NEW YORK -- Recently,
Or, more precisely, it's what he hasn't noticed.
When the 2009 season began, the veteran left-hander couldn't help but glance across East 161st Street to the old Yankee Stadium on his daily commute to the new ballpark. As the season progressed and the new digs became more familiar, however, his habits changed.
"I haven't been looking over quite as much anymore," he said.
Now charged with winning his third series-clinching game of the same postseason, a feat accomplished once before by
Pettitte is the postseason's all-time winningest pitcher (17 wins), who has also won more career clinching games (five) than anyone in history. That body of work is impressive, but it's also extensive, which is a polite way of saying he's not young.
At 37, Pettitte has remarkably put together a 15-year career in which he's never had a losing season, but he isn't quite the paragon of perfect health he was in his first seven years, when he never made fewer than 30 starts. It was, after all, for a serious elbow injury that Pettitte admitted to a few uses of human growth hormone in order to heal more quickly. Most recently, Pettitte skipped a start in mid-September with shoulder fatigue.
In his previous World Series start, in Game 3, Pettitte later confessed to teammates that he had "nothing" on the mound and said roughly the same to the press, admitting that he had been heated up and ready to pitch, until the 80-minute rain delay struck. After that, Pettitte said, he got by on guile and that it was a serious "grind" on the mound. Tonight he'll face old nemesis
The very phrase "shoulder fatigue" is not encouraging for a pitcher who's attempting to start on just three days' rest. Even Pettitte admits that fatigue is, of course, the natural primary concern for such a start.
"I guess you'd probably fatigue a little bit quicker than you normally would," he said, "just because your body gets so into a routine of pitching on every fifth day and then you're shortening your rest time a little bit."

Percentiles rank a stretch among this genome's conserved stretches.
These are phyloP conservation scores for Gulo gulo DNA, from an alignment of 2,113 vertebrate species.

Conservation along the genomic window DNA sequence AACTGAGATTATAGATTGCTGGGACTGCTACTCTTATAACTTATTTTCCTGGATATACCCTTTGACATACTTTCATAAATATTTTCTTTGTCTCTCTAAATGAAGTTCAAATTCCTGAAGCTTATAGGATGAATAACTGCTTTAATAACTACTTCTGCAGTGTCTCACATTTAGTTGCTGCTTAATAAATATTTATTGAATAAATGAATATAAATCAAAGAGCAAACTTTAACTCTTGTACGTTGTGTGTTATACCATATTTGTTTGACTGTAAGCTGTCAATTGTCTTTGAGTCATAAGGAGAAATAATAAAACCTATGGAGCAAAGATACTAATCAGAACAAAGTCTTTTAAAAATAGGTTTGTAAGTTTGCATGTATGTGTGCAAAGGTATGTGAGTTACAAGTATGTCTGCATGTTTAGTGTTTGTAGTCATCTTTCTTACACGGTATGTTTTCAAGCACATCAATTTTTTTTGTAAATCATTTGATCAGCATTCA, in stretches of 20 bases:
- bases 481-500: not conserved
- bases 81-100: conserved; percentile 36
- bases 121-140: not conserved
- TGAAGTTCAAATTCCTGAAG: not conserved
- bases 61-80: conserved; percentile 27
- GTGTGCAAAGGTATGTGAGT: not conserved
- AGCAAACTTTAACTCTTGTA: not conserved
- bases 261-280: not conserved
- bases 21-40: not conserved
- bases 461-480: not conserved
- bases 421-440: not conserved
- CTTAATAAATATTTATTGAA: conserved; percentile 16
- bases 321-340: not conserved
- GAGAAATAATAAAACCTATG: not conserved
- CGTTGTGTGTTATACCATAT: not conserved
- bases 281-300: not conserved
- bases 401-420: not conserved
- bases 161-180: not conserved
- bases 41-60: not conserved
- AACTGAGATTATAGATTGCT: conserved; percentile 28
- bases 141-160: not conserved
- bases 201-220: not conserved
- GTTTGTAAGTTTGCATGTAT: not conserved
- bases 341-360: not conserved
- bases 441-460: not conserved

The Yankees will have the benefit of closer
It was interesting to note that in his postgame press conference after the Game 5 loss, manager
Girardi did not have any other realistic options, however, as
To start Tuesday's press conference, Girardi preempted the expected query asking him to confirm his Game 6 pitcher. As Girardi sat down before the assembled media, he leaned into the microphone and announced, "Andy is our starter tomorrow. We'll eliminate that question." Asked what assurance he received from Pettitte, Girardi replied by saying he asked his starter, "How do you feel?"
"He said he felt great," Girardi said. "It doesn't take more than that. This is something that we talked about, and we're still very comfortable doing it, and he's our guy tomorrow."
In his postseason career, Pettitte has made five starts on three days' rest: three exceptional (World Series Game 2 in 2003 and Game 5 of both the ALCS and World Series in 1996), one mediocre (1997 ALDS Game 5) and one terrible (2000 ALDS Game 5). He's also made 14 career regular season starts on short rest, going 4-6 with a 4.15 ERA.
But none of that track record means anything, even though Girardi said Pettitte's history on short rest is "important."
"For me, my mindset is just going to be the same as normal," Pettitte said. "I'm not going to try to blow balls by guys. I'm going to try to pitch like I normally would."
Supporting his pitcher, catcher
That's why Pettitte may be successful tonight, if only for five or six innings. He shouldn't suffer poor results from the 3-4 mph drop in velocity that Yankees ace
"I don't know how I'll feel," he said. "I know I felt terrible the other night and I was on six days' rest. I just, you know, am going to go as hard as I can for as long as I can."
Pettitte has noted how strange it's been the last couple years not to see
He likely won't have that handwritten inspiration, but Pettitte does have this -- the realization that he'll have five months to rest his fatigued shoulder before making a meaningful start again.
"We have the whole offseason to rest," Sabathia said. "Leave everything out there."